Zachary Schunn, MBA and Advisor discusses in Part 1 of his Blog Series,

Why you should Hire a Broker ……

You’re in the market for real estate, but you’re confused about where to start. You instinctively start calling about properties where you see signs for sale or lease, or maybe you start contacting people you find online. You’ll probably hear back from a mix of owners, listing agents, property managers, and buyer/tenant representatives. You may start to feel rushed or overwhelmed and think to yourself, “What is going on?”

Step 1: Understand AgencyZachary Schunn, MBA

First, it is important to understand the concept of fiduciary duty and how real estate agency works. When property owners look to sell or lease their properties, they often enlist the help of a real estate agent. The owner is technically hiring the brokerage firm (not just the agent) to assist them. By law, the listing contract is signed with the brokerage firm; that way, if the agent leaves the firm or if the owner is unhappy with the agent’s efforts, the brokerage firm can assign a new agent to sell or lease the property. The same is true when the owner hires a property manager since, in most states, property managers must be licensed real estate agents and all management contracts must go through the brokerage firm as well.

The benefits of hiring a brokerage firm for a property owner are obvious. Real estate agents typically have better knowledge of the market, more contacts, better marketing abilities, and more experience completing a transaction. In return for these services, an owner typically agrees that if their broker successfully closes a deal, in a certain period of time (typically 6-12 months), the broker receives a commission. While “standard commission rates” are commonplace in the real estate industry, every contract is negotiable. There is no “standard” rate to charge. Percentage fees are most common, but flat rates, consultancy fees, and other payment arrangements are possible.

In the old days, what is described above is all you would need to know about agency: agents/brokers represented property owners. But in the 1980’s and ‘90’s, real estate consumers demanded change. Now, Buyers’ Agents and Tenant Representatives are the norm. Many consumers still do not understand the difference, which is why it’s so important. Anyone looking for space to buy or lease would be doing themselves a disservice by not embracing this change.


You can and you should hire a real estate broker

Once buyer agency became the industry norm, most brokers adopted the idea of offering “co-op” fees—i.e., offering a portion of their commission to buyers’ agents to entice them to bring prospects to their listings. By and large, this has become the standard practice. However, many agents/brokers refuse to offer co-op fees on listings, so they can earn all of the commission themselves. Lee & Associates RICORE has taken a unique stance when it comes to industry cooperation. Lee & Associates RICORE requires ALL brokerage franchisees to offer a minimum of 50% to cooperating brokers/agents for anyone who brings a prospect to their listing.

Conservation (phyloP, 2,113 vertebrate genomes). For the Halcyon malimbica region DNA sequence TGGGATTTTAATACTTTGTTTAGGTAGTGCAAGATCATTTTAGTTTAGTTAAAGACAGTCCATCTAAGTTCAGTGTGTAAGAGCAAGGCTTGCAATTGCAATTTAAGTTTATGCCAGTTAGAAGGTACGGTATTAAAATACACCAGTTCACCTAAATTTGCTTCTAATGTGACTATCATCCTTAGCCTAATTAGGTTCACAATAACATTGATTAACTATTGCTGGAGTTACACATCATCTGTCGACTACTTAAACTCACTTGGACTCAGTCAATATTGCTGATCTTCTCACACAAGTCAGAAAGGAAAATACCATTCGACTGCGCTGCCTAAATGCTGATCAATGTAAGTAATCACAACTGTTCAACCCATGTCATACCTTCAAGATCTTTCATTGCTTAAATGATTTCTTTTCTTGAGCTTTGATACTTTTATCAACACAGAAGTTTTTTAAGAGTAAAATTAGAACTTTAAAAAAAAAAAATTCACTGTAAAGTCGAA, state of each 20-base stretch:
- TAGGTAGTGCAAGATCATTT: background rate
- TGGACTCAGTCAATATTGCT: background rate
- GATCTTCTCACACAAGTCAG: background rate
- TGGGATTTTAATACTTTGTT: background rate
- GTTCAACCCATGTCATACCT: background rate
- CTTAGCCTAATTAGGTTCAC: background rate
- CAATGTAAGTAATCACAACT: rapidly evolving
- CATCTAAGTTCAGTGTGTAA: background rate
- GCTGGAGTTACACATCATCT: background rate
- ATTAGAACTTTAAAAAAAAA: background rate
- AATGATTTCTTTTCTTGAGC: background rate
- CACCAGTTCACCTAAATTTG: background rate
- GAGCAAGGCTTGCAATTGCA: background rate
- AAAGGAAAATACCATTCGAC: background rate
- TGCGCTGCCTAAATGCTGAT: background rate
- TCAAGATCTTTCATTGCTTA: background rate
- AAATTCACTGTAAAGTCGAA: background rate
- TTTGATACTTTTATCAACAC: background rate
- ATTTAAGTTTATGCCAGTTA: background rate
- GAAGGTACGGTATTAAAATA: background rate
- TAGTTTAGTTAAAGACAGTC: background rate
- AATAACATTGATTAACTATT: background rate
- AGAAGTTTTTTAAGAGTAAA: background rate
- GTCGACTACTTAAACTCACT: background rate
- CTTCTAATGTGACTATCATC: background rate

Today, EVERY real estate consumer who is planning to buy, sell, or lease a property has the right to hire a real estate broker. It is obvious to see why this change occurred when you compare real estate representation to legal representation. In a court case, there is typically a lawyer representing the plaintiff, and a lawyer representing the defendant. If for some reason you do not have your OWN lawyer, you are drastically reducing your chances of success. The same is true for anyone who chooses not to hire a professional real estate broker.


What does it cost?

In most cases, property owners are tasked with paying the sale or lease commission for both agents. Consider a hypothetical transaction offering a 4% commission. In this transaction, there are two possibilities:

  • If the listing broker represents only the owner in the sale, he or she receives the full 4% commission.
  • If the listing broker offers a co-op fee to a buyer’s representative that brings a successful buyer, the seller still pays 4%, but now 2% goes to the listing broker and the other 2% goes to the buyer’s broker.

In either case, the buyer owes NO real estate commission. But in the second scenario they gain a huge advantage by hiring their own professional representation!

Real estate brokerage can be complicated, especially when it comes to matters of agency and representation. But the key is to remember that the most important step in any real estate transaction is hiring someone who is working ONLY in YOUR best interest.

What next?

Call us! We offer a no-cost consultation with no obligations. Once you are ready to move forward, we can meet to discuss terms and conditions of a representation contract.

Watch for Part 2 in this series in early May 2016, which will focus on landlord representation and why hiring a broker is an investment that more than pays for itself!

Contact Zachary Schunn, MBA – Advisor – 513.588.1139 –